While embracing telecommuting, organizations may find low-hanging fruit by purchasing or renting smaller buildings and office spaces and convert these overhead ‘savings’ into other operational investments, which could positively impact employee pay and benefits. Would an upward trend of telecommuting adversely impact sectors that currently cater to office-based employees? Absolutely. Lower fuel consumption for commuting, altered business attire and relaxed cosmetic usage are just a few examples of potential long-term disruption that may occur.

We are only two months into this pandemic, yet much is to be learned by employers about long-term trends versus short-term fads in the workplace setting. My best guess is that the COVID-19 will make telecommuting a more permanent fixture in the business world where it makes most sense to the organization and its customers. As the telecommuting ‘experimentation’ phase continues, each organization must weigh the pros and cons when strategizing for the future.

Next Week’s Discussion:  COVID-19 and Telemedicine

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Straddling the Pandemic ‘Tightrope’ into the Future

All of us, I am confident, would like to know when we will eventually return to some type of ‘normalcy’ in our personal and professional lives – and inject more stability and certainty into our local and national economies. Whatever this new ‘normalcy’ will eventually look like, and when it will happen, remains to play out for various reasons.

Growing evidence suggests that our eventual ‘new normal’ will be different from the environment we had prior to the onslaught of COVID-19, just over a month ago. As the weeks accumulate, over 90 percent of Americans are staying home to work and practice social-distance living. Trying to jump-start ailing local and national economies while keeping the population safe from this contagious virus is akin to walking a tightrope over the Grand Canyon. As a country, this is the ‘balance’ we hope to obtain.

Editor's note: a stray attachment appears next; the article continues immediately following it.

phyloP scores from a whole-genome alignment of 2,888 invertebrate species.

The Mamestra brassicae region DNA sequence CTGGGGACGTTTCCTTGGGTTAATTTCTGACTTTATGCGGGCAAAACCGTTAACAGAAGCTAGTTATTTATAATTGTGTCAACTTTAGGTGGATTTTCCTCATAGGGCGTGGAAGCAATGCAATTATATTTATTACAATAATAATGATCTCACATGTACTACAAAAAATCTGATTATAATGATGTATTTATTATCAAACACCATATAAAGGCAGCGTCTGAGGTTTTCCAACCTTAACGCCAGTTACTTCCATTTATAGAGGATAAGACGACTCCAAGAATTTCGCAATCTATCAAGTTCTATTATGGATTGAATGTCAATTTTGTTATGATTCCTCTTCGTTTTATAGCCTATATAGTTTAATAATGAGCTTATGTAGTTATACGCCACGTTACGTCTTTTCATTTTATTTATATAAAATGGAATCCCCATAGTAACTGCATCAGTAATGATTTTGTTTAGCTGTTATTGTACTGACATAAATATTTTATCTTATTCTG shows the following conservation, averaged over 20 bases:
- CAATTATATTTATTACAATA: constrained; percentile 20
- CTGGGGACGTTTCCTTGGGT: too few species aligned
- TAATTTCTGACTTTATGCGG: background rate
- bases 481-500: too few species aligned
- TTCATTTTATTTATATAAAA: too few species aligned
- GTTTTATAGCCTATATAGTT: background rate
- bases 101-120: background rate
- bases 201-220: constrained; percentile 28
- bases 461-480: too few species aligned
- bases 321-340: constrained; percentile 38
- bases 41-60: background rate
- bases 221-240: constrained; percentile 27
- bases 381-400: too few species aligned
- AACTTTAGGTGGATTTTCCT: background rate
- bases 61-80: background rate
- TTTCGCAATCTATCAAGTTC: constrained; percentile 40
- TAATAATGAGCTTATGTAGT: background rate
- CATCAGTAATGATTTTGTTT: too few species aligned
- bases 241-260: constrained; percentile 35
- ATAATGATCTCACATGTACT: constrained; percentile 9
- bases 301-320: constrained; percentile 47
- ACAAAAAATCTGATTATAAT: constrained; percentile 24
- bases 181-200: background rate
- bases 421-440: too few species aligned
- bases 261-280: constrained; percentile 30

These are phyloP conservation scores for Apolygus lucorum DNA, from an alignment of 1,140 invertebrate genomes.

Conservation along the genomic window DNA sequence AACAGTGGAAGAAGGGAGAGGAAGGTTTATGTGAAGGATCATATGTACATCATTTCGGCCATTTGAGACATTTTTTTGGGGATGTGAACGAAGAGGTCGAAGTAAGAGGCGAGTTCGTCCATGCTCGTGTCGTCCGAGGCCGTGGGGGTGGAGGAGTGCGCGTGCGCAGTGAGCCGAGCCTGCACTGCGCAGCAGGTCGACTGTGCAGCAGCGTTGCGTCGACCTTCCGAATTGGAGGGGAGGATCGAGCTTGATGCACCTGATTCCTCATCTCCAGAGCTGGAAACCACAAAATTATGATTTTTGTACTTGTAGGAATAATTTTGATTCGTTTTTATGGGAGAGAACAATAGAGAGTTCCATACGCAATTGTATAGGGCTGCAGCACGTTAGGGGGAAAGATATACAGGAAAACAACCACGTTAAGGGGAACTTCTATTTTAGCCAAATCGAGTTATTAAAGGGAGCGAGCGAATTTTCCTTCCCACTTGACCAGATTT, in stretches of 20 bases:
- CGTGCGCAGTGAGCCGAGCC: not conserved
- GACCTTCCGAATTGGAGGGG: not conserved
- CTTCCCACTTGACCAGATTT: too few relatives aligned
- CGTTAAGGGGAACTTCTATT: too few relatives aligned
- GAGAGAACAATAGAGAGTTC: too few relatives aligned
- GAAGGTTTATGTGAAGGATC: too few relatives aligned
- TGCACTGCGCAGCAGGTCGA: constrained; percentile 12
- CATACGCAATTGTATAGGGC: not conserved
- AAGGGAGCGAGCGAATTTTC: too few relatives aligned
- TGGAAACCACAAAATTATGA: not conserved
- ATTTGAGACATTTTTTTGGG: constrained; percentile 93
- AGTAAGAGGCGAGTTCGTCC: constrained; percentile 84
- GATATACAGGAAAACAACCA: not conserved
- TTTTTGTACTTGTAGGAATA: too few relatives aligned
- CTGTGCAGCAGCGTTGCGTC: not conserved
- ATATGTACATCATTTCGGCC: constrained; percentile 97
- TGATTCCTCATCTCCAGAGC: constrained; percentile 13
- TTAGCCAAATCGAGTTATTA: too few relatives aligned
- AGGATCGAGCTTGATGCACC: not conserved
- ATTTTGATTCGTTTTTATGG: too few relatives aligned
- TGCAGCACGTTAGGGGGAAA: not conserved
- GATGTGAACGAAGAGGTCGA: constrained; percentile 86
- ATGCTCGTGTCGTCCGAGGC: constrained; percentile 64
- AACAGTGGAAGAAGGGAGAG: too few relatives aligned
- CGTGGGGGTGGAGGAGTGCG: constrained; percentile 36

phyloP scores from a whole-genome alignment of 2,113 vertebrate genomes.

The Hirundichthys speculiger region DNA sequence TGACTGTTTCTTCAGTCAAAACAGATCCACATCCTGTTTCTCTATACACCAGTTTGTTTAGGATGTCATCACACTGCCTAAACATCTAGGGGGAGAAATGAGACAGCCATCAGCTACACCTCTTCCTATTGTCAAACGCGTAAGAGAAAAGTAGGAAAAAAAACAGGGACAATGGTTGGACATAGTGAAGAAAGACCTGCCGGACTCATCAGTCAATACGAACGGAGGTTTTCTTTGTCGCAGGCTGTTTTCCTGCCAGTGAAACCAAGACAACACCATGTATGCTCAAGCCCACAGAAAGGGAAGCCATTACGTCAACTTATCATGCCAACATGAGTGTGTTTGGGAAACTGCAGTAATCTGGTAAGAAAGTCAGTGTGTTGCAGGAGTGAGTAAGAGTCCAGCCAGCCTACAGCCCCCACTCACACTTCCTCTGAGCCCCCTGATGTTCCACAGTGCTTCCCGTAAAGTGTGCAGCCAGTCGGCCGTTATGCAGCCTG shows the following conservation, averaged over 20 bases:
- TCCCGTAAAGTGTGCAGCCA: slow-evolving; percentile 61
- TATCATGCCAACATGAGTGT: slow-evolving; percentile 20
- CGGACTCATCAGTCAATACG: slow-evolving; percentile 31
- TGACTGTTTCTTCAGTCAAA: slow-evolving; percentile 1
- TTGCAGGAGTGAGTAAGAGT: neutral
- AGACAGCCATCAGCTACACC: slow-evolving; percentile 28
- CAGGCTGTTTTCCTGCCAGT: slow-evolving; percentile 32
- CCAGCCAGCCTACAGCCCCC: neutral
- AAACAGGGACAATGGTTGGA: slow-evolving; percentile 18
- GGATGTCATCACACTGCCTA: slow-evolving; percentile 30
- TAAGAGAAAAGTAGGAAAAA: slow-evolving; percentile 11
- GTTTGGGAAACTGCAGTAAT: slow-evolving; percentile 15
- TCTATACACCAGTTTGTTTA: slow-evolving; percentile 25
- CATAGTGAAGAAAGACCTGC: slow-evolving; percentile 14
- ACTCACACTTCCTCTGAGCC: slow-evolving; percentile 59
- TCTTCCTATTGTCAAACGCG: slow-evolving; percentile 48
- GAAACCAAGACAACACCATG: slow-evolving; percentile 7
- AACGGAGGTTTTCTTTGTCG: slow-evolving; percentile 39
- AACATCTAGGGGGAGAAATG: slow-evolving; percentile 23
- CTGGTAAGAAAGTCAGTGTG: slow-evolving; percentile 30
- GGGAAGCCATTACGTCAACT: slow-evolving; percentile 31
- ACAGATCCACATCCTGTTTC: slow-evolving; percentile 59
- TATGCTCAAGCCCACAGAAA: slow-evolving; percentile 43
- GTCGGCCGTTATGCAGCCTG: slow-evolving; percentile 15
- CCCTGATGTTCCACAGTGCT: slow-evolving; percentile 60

Some good news for Americans – the Grand Canyon tightrope was indeed completed in 2013 by Nik Wallenda.

Through the dedication of those researching a vaccine to treat COVID-19 and the brave medical workers serving our communities, our country will inch our way through this pandemic tightrope – but it will take precious time and patience.

One mathematical modeling study recently released by Harvard University’s T.H. Chan School of Public Health, predicting various scenarios for the pandemic, suggests that intermittent periods of social distancing in the U.S. may be required into 2022. Yes, 2022!  A number of factors will determine the path the virus will take in the coming years – such as, if transmission subsides this summer and resurges in the winter, and if some immunity is induced by infection and how long it will last. Taking delicate steps to avert a surge of severely-sickened people from overwhelming the U.S. healthcare system is paramount.

When implementing national policy and procedures, researchers from this particular study are not advocating any single course of action over another, but their modeling suggests it will require a number of actions to fight this virus into the future. As mentioned by the researchers, “Intermittent distancing may be required into 2022 unless critical care capacity is increased substantially or a treatment or vaccine becomes available.” The researchers acknowledge that ongoing intermittent social distancing will have profound consequences on economic, social and educational outcomes.

The overall conclusion of this research? It is unlikely that life (as we once knew it) will return any time soon. An article that explains this study in greater detail can be found in Stat Reports. This modeling research is expected to be useful to public officials and disease experts when planning for the continued response to the COVID-19 virus.

Please understand, there will be competing projection models that will suggest more rosy prognostications while others will suggest more dire projections toward reaching a new level of ‘normalcy.’ Although performed by a prestigious institution, the Harvard modeling effort will likely be updated as more is learned about the impact of the virus in the weeks and months to follow.

Iowans and Americans will need to confront the brutal facts of what the long-term COVID-19 implications are in the next chapter of this worldwide pandemic. We must learn to adapt by having realistic expectations of living a ‘new normal’ life.

Despite having no practice, this tightrope performance will require stamina, courage, and a great deal of patience.